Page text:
But consider how your client might prefer to receive the information. Some clients prefer the telephone. Others would rather have the information in writing so they do not have to take notes when they speak with you and so they have more time to reflect. Still others might prefer both.
If your default method of communication is the method that you prefer, you may find that some clients are happy. But take the time to find out what your client likes and you may have a much happier client.
Dealing with the partner who communicates primarily by e-mail
E-mail has given busy partners a very efficient way to stay in contact with a number of associates. As the pressure to bill hours has grown in the practice of law, some partners have found that they no longer have the time to sit down with associates and explain every assignment they hand out.
Unfortunately, this change in intra-office communication has meant that many associates have less opportunity to get to know the partners at their firms. Aside from the obvious downsides of e-mail replacing face-to-face communications (i.e. that the office has become a more impersonal workplace), there are perils lurking for the associate who simply relies on a partner's e-mail correspondence.
The simple career lesson is this: If you do not completely understand an assignment that has come to you by e-mail and an exchange of e-mail messages does not satisfactorily clear up the confusion, then it behooves you to have a real conversation. It is better to interrupt a busy partner than to risk doing the assignment improperly.
Opportunities for miscommunication
Perhaps the biggest potential problem with e-mail is the informal nature of the medium. Unlike a business letter that is sent by regular mail, e-mail messages are often sent with limited deliberation and review.
At the same time, because e-mail creates an excellent archive of written communications, e-mail messages that are potentially inflammatory or otherwise problematic can come back to haunt you even years later.
E-mail is an excellent mode of communicating objective information (meeting times, answers to simple questions, FYIs to keep important people in the loop). But it may not always be the best way to communicate more subjective information.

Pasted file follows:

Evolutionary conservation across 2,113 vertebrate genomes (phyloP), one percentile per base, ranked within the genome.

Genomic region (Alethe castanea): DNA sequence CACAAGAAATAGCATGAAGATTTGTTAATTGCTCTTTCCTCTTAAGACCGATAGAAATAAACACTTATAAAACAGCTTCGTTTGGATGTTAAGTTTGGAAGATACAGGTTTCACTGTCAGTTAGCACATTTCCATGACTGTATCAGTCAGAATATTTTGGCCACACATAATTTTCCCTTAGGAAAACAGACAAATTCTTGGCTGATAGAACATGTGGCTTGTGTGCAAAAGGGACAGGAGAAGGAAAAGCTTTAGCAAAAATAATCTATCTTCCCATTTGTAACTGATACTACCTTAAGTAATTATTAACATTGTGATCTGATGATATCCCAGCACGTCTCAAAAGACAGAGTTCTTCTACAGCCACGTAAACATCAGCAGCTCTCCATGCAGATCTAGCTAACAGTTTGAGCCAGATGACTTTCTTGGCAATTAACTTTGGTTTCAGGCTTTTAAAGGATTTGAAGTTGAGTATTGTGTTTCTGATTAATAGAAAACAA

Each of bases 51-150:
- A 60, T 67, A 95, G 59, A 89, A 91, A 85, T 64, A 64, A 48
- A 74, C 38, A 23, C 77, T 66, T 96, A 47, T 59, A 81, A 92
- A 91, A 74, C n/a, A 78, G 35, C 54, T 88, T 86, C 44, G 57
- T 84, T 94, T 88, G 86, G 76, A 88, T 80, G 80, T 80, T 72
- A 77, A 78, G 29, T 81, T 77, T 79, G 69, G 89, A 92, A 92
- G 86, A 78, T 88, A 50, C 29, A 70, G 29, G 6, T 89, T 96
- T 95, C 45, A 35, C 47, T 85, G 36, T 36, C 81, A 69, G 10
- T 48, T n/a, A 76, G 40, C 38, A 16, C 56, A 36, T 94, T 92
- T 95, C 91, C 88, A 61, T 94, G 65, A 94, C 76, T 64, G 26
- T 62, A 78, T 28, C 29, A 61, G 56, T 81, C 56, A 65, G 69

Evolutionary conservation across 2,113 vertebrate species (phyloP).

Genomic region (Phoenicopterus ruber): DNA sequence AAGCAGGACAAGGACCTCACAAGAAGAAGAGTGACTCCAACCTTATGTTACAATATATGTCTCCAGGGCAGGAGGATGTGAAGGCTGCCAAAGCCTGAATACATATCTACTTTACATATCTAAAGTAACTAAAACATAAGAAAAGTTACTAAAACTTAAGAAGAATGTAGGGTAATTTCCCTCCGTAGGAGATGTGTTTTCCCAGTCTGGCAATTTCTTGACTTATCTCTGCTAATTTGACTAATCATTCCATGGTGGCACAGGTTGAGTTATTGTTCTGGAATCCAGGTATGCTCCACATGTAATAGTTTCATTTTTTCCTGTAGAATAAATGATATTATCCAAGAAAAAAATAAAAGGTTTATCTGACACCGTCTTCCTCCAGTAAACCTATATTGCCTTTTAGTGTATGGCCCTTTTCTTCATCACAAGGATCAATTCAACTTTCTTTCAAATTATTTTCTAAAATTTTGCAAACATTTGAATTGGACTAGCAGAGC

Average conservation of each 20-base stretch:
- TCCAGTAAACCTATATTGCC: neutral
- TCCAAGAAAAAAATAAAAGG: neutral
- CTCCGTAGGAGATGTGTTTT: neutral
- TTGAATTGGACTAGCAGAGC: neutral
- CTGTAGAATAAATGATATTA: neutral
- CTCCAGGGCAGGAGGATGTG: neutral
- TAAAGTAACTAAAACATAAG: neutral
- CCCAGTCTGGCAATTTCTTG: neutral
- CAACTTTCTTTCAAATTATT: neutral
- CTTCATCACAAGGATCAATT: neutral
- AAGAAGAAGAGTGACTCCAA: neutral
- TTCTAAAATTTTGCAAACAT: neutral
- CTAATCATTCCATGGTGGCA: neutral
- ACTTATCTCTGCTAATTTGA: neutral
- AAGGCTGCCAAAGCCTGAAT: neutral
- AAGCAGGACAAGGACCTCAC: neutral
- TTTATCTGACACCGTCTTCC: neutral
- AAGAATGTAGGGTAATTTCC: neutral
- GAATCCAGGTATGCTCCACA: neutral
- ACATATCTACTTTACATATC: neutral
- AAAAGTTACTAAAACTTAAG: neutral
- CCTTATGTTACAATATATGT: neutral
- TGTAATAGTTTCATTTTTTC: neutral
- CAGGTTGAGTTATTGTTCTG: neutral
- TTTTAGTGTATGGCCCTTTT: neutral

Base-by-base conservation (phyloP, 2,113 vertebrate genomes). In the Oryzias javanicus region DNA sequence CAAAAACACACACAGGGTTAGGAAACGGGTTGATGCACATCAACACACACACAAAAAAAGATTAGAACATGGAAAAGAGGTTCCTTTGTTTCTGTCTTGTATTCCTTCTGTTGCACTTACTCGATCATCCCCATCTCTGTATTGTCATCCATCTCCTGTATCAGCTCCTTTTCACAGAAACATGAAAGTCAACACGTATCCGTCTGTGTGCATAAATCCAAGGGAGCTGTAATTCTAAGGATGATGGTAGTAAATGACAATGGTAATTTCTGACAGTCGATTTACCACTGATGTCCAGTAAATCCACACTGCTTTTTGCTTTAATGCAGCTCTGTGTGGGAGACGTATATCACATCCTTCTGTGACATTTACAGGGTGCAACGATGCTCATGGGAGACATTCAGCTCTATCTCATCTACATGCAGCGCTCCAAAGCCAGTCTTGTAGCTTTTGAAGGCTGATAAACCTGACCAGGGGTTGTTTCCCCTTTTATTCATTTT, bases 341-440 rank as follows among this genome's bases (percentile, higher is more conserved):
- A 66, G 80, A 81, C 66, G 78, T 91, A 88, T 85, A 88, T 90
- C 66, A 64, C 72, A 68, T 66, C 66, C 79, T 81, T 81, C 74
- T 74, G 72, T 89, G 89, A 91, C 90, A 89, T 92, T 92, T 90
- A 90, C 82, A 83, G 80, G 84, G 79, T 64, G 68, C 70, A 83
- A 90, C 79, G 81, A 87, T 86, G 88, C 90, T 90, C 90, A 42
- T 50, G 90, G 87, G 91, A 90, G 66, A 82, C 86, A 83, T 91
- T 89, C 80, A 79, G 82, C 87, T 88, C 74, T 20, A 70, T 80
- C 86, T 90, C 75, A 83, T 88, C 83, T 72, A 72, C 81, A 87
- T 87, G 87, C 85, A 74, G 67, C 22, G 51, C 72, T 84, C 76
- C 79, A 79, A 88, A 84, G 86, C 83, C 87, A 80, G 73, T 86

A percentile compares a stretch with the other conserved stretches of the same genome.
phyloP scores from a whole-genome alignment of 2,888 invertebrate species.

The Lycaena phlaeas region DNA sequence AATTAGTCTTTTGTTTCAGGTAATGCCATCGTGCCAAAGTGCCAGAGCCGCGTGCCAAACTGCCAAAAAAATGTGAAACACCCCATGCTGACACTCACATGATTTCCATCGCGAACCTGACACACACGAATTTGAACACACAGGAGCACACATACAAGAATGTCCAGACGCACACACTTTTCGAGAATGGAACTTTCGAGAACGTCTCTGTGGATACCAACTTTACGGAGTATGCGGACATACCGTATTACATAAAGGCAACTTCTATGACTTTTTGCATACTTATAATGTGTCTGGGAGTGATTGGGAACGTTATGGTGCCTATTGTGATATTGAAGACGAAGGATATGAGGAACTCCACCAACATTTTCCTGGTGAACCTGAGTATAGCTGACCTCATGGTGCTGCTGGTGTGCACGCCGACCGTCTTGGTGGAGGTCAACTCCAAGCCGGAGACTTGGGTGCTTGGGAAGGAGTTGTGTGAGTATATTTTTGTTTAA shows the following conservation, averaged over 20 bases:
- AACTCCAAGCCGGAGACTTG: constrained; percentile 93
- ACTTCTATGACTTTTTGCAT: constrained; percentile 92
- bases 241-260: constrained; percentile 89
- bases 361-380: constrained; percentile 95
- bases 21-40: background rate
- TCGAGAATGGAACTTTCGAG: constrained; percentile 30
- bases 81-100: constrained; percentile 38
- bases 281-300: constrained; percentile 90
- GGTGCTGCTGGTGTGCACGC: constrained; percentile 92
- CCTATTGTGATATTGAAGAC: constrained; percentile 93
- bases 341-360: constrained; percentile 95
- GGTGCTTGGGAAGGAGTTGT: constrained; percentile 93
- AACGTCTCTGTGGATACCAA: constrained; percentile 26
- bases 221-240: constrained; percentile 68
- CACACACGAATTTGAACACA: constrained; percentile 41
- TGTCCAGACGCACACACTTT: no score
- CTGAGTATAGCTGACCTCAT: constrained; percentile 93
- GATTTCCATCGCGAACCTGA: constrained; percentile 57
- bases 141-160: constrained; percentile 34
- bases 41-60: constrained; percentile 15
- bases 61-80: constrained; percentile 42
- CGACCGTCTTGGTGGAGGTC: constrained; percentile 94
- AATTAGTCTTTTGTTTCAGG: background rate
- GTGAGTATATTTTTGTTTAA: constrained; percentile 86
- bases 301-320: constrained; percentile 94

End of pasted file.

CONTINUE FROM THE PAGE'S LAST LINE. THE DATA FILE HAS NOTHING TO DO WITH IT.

Think twice before putting criticism or apologies in an e-mail message. If you don't like the way a paralegal handled a client interaction, find a time to speak with him in person. A straightforward message that reads: "I don't like the way you spoke to Mr. Johnson. We need to talk." will only put the paralegal on the defensive and give him time to stew.
If you receive e-mail messages that you consider inflammatory (someone has insulted you in some way, unjustly accused you of something, etc.), think carefully before responding and consider whether you want to respond at all. Perhaps it is better to find time to speak with the person directly.
Because e-mail is a written medium, it is often not an effective way to communicate emotions or deliver messages that have a lot of nuance.
In many cases, you may benefit from waiting a day (if appropriate) and rereading the message before deciding how to respond. What came across as brusk and insensitive to you initially may appear less so on a second reading.
Also, sleeping on it will enable you to respond in a more appropriate and less emotional way after you have taken the time to digest the actual content. Because e-mail messages are often sent without the thought that we might give to more formal writing, we are more prone to sending e-mail without properly considering the feelings of the recipient.
Using e-mail to make difficult requests
E-mail can be a very effective way to ask for something without making the other person feel pressured about giving an answer right away. This can be useful if you want to ask a favor of a colleague without putting him or her on the spot.
But e-mail may be a poor substitute for a live conversation when you want to tell someone that you are annoyed with their behavior (or with something they said in an e-mail message to you).
E-mail is a powerful communication tool that has changed the way we interact with our colleagues and clients. Blackberry devices and other handheld PDAs have made e-mail the preferred mode of communication for many professionals because it is so efficient. While e-mail has dramatically increased the speed with which documents and information are exchanged, it is important to remember that e-mail has also created a whole new medium for miscommunication.
Use e-mail wisely and with deliberate intent and it will be a boon to your career. Misuse e-mail and you put your career in grave danger.